University Framework Act

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Basic data
Title: University Framework Act
Abbreviation: HRG
Type: Federal law
Scope: Federal Republic of Germany
Legal matter: Special administrative law
References : 2211-3
Original version from: January 26, 1976
( Federal Law Gazette I p. 185 )
Entry into force on: January 30, 1976
New announcement from: March 31, 1999
( Federal Law Gazette I p. 18 )
Last change by: Art. 1 G of November 15, 2019
( BGBl. I p. 1622 )
Effective date of the
last change:
November 23, 2019
(Art. 2 G of November 15, 2019)
GESTA : K003
Weblink: Text of the law
Please note the note on the applicable legal version.

The Higher Education Framework Act ( HRG ) is a framework law on higher education law enacted to regulate higher education in the Federal Republic of Germany . As the cultural and scientific authority in Germany in the federal states lies and corresponding details in the Land legislation are regulated, the federal government allowed only on its framework legislation to Art. 75 para. 1 no. 1 of the Basic Law was established with the new version (Article. 1 September 2006 repealed!) Make use of the old version. The federal government is therefore only authorized to make detailed regulations in exceptional cases.

scope of application

After § 1 HRG are of the Higher Education Act, all universities , colleges of education , art schools , colleges , agricultural colleges, conservatories and other entities designated by state law state universities, are included. According to Section 70 HRG, other institutions can only be included in the scope of application as universities within the meaning of the law if they are essentially comparable to state universities.

Regulation content

In addition to the basic tasks of the universities, their legal status and membership of the university as a self-governing body are also regulated. In addition, the admissions to study are regulated. Finally, the University Framework Act contains requirements for adapting state law.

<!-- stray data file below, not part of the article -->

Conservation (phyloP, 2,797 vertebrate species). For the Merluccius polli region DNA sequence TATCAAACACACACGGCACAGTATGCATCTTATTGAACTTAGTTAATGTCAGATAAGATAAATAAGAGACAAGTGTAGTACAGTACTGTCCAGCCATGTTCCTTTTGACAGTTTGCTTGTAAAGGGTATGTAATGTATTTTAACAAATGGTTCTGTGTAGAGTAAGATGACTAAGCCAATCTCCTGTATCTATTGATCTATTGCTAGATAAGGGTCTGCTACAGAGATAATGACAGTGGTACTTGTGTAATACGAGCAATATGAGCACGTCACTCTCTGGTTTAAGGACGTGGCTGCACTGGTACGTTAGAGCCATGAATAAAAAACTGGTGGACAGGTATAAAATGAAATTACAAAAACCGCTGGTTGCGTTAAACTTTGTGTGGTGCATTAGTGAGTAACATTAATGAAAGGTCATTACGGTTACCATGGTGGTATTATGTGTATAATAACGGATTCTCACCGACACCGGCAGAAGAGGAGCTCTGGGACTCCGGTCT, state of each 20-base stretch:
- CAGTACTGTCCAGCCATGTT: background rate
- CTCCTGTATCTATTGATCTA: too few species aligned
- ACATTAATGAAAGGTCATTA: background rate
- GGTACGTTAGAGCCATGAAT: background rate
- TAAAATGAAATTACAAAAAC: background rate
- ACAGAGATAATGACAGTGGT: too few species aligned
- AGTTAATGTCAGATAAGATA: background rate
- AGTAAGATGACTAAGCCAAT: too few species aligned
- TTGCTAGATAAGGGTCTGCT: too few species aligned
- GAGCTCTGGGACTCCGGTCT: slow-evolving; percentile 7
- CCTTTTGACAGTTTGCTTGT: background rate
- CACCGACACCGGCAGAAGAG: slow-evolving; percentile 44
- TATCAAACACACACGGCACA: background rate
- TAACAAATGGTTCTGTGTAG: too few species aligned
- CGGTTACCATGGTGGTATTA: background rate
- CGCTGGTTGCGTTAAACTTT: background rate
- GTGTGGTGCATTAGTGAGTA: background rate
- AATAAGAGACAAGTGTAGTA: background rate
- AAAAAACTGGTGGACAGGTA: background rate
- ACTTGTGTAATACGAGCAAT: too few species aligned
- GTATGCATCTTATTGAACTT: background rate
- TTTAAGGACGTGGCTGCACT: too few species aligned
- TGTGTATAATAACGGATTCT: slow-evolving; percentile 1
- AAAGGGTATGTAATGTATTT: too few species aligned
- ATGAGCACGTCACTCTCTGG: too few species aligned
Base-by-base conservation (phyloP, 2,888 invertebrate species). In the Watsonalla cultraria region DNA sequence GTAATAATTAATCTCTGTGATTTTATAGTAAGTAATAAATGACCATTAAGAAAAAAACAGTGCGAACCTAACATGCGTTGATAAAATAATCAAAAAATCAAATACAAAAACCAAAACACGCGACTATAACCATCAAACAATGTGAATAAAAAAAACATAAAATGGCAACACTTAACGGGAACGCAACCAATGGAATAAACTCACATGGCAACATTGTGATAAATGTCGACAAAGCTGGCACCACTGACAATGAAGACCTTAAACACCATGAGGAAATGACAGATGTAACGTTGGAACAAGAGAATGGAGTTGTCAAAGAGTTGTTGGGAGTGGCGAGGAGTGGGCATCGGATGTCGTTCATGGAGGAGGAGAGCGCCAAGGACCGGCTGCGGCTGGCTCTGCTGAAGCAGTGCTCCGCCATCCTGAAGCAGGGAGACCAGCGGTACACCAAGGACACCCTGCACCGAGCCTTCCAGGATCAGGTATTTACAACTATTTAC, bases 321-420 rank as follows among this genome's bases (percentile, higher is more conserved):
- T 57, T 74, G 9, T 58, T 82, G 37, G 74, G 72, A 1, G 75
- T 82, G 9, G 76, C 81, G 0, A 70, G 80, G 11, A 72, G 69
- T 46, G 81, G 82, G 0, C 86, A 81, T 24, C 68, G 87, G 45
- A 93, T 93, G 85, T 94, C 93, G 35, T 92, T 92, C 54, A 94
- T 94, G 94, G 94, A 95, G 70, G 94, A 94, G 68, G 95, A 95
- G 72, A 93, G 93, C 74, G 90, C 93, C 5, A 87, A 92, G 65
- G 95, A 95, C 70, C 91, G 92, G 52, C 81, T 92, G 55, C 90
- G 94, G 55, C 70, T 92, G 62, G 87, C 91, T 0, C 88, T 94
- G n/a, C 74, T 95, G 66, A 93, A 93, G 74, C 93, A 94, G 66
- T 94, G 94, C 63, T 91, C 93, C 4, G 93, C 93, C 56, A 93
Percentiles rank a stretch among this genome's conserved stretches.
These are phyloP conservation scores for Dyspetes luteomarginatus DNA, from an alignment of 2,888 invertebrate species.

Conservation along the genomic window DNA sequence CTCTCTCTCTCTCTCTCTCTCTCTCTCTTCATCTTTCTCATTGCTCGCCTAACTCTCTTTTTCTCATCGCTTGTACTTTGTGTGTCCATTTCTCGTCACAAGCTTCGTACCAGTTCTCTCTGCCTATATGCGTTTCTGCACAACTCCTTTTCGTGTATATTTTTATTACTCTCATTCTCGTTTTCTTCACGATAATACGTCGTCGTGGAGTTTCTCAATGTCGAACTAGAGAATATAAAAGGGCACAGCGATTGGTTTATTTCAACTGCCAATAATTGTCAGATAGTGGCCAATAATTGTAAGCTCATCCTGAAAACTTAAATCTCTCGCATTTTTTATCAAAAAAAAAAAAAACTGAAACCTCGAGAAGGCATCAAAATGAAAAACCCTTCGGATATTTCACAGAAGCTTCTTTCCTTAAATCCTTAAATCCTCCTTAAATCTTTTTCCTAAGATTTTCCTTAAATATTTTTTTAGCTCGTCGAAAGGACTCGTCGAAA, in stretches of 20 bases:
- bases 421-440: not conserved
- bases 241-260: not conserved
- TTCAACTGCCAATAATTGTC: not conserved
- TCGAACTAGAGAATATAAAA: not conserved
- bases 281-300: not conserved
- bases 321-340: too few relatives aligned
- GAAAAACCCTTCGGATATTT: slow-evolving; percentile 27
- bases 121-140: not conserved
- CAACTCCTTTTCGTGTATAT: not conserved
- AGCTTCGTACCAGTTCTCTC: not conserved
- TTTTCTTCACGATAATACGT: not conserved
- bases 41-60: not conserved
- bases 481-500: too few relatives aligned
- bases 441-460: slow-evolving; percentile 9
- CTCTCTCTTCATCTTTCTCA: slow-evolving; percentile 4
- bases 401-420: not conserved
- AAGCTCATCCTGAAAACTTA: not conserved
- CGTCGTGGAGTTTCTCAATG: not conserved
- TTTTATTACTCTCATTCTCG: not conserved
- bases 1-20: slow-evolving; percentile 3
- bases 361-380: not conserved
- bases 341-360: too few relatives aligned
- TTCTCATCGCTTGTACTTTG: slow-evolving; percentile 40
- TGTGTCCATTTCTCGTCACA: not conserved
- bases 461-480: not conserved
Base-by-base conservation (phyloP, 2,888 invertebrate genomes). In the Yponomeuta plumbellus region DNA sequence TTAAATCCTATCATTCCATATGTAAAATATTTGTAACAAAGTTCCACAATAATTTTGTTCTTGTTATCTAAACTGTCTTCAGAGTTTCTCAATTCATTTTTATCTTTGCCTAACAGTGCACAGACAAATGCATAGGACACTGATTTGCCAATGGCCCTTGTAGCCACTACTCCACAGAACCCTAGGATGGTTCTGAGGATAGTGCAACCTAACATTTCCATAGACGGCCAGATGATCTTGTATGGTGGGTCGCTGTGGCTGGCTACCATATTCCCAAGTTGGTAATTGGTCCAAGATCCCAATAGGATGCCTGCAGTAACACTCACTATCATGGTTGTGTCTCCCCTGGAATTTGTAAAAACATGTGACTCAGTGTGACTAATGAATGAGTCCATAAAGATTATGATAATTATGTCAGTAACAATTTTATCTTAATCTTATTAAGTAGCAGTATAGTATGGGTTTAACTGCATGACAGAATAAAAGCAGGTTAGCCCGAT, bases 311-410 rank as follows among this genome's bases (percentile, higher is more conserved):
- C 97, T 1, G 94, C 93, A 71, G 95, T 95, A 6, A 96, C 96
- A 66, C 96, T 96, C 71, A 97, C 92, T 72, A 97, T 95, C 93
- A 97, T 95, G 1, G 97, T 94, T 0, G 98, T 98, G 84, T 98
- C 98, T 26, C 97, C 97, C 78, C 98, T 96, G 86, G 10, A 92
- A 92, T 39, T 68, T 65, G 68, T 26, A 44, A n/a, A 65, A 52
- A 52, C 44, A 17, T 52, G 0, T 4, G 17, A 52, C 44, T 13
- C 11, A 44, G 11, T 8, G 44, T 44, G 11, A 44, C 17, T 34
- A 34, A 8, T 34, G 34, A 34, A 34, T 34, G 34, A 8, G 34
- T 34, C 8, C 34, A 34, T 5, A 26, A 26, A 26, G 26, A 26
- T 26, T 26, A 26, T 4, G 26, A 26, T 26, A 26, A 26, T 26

Historical development


The Basic Law of 1949 did not provide for federal competence in the field of education; it established the cultural sovereignty of the states in Article 30 of the Basic Law . Up until the Science Council was founded in 1957, there was no institutionalized cooperation between the federal government and the federal states in university and science policy; the federal states coordinated with one another in the Standing Conference of Ministers of Education and Cultural Affairs (KMK). The rising costs of education in the 1960s and the associated financial problems in the federal states led to a change in the Basic Law: Articles 91a and 91b of the Basic Law established the expansion and construction of universities, including university clinics, as well as educational planning and research funding as so-called joint tasks of the federal and state governments . With the addition of Art. 75 No. 1a GG old version in 1969, the federal government also received a framework legislative competence for higher education. Reasons for the shift of competence on the part of the federal states were, in particular, the growing pressure from the 68 students, which the federal government was supposed to counter with the help of a regulatory law, an autonomy of the universities that was perceived as too far (state university laws hardly existed at the time) and the fear that the higher education system would become Federal Republic of Germany could develop too far apart due to the upcoming state university laws. A country treaty had failed. The federal state did not allow the federal states to transfer only minor competencies to the federal government and, with the framework competence, enforced very extensive competences.